Monday, June 19, 2006


Ramsey Campbell's novels come in two varieties: the supernatural books, typically involving some creepy antediluvian pagan menace re-emerging in modern England, and usually heavily indebted thematically to H.P. Lovecraft; and the mad slasher/kidnapper books. Secret Story falls in the latter category, and is one of the finest such works he's done since The Face That Must Die or Obsession.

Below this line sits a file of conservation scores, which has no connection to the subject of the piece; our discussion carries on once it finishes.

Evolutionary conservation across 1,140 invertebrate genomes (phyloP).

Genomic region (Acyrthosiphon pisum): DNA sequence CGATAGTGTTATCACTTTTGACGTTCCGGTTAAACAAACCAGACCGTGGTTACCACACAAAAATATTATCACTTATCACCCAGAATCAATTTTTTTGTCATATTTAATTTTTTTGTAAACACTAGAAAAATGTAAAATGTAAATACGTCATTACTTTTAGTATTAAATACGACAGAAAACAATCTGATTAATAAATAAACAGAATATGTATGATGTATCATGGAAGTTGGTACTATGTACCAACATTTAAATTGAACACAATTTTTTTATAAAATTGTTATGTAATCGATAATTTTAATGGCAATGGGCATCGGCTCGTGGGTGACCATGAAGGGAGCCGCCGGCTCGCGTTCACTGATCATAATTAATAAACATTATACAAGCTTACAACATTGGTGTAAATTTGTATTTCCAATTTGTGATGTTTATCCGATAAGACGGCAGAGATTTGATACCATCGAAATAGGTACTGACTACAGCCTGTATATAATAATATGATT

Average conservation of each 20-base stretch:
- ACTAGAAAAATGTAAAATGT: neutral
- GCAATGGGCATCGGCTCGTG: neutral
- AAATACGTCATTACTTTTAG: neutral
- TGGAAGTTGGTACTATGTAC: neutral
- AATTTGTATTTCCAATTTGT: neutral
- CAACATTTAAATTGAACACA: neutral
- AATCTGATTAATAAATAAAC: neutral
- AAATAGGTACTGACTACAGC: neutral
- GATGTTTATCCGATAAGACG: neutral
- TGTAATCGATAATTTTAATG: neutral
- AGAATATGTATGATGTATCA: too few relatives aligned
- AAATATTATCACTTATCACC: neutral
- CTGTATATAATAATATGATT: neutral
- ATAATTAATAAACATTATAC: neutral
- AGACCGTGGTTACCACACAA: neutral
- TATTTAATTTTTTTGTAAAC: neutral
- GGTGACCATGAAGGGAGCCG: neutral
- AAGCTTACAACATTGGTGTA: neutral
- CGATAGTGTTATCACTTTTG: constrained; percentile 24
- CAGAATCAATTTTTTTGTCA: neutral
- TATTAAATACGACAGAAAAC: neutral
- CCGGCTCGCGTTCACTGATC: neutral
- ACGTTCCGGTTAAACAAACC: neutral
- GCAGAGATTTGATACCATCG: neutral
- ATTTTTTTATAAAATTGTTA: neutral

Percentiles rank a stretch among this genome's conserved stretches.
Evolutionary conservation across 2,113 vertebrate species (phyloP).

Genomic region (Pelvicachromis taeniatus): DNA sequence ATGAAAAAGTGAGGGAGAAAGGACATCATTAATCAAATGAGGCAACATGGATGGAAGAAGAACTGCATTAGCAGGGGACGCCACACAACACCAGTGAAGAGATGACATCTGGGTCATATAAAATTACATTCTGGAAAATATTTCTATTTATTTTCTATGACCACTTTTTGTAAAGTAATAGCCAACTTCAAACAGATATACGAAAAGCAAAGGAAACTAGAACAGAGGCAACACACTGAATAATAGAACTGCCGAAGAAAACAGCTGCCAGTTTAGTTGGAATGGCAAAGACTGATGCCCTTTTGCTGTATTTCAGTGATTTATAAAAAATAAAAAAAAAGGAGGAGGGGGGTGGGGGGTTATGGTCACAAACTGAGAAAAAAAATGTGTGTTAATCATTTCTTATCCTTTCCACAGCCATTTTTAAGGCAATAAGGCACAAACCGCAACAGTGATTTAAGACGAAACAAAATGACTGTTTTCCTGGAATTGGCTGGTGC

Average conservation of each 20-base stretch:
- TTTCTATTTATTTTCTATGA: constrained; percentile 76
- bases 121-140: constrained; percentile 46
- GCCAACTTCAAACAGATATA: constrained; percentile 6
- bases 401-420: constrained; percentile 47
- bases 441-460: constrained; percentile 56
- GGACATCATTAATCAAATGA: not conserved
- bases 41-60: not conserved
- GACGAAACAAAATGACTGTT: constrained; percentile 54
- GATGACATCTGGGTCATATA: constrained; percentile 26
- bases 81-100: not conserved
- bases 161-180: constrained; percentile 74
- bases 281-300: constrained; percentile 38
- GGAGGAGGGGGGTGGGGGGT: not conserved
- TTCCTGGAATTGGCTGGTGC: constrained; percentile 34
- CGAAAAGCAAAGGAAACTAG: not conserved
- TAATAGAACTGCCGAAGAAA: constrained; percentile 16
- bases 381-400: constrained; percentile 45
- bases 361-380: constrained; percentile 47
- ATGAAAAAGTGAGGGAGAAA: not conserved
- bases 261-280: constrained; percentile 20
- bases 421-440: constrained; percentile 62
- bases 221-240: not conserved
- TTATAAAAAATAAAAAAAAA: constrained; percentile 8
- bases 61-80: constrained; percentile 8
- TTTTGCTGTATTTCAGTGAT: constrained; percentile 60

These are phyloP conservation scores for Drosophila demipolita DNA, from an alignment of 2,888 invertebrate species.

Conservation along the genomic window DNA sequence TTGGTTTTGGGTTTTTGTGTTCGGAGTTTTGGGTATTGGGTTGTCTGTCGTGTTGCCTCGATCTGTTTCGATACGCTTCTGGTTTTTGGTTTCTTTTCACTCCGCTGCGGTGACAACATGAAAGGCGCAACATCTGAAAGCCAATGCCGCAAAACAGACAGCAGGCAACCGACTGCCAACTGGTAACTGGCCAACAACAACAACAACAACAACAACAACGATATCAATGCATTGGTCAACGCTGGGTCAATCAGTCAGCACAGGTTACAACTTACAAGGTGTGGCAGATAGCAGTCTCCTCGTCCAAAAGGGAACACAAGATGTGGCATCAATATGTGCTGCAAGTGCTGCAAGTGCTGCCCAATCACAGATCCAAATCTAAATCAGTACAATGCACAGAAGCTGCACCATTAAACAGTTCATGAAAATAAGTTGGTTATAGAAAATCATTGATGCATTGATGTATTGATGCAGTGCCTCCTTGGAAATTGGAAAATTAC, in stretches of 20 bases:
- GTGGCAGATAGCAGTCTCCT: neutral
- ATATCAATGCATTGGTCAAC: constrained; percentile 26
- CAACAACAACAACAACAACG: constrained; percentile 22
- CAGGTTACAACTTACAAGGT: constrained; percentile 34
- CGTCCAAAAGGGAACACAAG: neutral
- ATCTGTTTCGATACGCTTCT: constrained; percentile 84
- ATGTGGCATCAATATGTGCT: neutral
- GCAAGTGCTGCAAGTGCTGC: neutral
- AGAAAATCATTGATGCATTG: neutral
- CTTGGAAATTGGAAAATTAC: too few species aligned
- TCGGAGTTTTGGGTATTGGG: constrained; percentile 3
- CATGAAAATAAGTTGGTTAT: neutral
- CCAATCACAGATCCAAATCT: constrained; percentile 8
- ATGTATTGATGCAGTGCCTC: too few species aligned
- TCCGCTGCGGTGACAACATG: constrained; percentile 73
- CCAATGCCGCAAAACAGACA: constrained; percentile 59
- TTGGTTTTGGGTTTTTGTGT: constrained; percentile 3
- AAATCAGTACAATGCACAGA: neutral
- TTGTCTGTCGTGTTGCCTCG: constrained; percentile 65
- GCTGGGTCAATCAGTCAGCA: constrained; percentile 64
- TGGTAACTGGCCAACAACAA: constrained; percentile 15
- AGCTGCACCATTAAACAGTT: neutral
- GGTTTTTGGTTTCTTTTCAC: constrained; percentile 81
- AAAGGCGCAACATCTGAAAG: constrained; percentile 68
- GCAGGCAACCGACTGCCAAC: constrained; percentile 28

Campbell's unique gift is a sort of hallucinatory and extremely paranoid descriptive style that is at times impenetrably oblique, and he loves elaborate and layered puns. In Secret Story he avoids overdoing the former, and drops some good groaners along the way in achievng the latter. The 'hero' of the novel is Dudley Smith, a dangerous psychopath who writes short fiction based on his own killings, scribblings he keeps to himself. His mother discovers these writings and submits a story to a new Liverpool magazine, which decides to publish it. A local filmmaker affiliated with the mag decides to create a movie persona based on Dudley's character. All along everybody is blissfully unaware that Mr. Killogram is real and is writing dialogue for the script, and when Dudley decides to take a staff member from the magazine for his next 'research' project, things get downright harrowing. Read it by the pool or at the beach.

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